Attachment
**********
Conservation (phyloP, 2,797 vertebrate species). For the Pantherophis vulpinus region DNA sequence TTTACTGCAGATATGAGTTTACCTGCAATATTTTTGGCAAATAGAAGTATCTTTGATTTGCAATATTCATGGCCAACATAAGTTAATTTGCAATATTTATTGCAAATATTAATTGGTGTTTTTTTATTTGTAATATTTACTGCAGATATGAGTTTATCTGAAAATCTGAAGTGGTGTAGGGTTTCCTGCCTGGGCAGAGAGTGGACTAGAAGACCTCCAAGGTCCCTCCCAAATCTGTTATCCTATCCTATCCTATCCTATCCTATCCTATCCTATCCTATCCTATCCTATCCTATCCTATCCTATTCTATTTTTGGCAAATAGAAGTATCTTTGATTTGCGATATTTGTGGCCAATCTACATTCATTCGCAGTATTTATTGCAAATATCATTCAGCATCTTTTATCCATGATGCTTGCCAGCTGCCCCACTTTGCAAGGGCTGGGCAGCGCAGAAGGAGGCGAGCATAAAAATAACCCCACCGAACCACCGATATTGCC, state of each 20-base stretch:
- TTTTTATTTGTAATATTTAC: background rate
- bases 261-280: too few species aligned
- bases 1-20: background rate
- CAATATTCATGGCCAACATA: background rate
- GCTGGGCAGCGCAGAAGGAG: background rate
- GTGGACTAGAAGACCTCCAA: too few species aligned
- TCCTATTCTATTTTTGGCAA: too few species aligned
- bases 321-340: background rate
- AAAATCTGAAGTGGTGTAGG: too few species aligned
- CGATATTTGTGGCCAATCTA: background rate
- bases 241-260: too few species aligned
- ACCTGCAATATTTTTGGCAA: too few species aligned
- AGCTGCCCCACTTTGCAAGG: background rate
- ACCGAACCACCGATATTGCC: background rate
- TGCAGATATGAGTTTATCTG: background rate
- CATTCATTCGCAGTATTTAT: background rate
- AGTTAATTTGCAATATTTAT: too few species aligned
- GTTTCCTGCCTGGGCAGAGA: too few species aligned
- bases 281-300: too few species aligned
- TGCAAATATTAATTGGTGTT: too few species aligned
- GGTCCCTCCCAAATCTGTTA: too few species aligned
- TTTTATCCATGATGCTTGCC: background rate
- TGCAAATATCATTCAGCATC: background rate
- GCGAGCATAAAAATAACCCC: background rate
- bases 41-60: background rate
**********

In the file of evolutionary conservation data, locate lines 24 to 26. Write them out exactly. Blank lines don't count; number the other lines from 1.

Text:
- TGCAAATATCATTCAGCATC: background rate
- GCGAGCATAAAAATAACCCC: background rate
- bases 41-60: background rate